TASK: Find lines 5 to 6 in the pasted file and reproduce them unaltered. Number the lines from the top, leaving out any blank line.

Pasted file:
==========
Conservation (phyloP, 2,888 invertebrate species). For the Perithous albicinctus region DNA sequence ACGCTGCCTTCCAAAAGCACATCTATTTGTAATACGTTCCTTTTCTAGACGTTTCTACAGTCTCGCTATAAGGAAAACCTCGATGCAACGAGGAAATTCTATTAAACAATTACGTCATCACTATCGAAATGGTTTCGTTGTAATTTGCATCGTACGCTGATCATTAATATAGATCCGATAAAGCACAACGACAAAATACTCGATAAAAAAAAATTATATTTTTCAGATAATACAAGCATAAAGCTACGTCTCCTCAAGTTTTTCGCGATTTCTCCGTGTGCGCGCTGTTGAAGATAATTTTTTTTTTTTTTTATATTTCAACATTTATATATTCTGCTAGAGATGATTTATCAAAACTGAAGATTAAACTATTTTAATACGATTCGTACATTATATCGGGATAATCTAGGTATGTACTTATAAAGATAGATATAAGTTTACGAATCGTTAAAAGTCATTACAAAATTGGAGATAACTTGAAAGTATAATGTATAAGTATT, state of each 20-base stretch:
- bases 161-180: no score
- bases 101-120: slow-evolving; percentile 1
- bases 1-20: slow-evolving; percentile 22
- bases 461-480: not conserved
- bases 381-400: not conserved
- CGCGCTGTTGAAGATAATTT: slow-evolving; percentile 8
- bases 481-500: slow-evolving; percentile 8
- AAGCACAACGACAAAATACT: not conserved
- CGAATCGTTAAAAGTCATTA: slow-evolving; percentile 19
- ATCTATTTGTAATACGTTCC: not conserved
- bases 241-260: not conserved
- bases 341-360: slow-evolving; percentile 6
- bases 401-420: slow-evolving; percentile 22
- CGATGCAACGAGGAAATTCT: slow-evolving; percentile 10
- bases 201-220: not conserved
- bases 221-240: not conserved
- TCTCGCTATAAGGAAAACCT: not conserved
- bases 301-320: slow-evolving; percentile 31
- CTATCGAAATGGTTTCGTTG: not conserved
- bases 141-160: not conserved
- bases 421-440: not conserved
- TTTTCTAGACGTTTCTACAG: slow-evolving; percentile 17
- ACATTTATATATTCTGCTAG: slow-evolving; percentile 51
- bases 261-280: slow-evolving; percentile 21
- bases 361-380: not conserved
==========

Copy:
- bases 461-480: not conserved
- bases 381-400: not conserved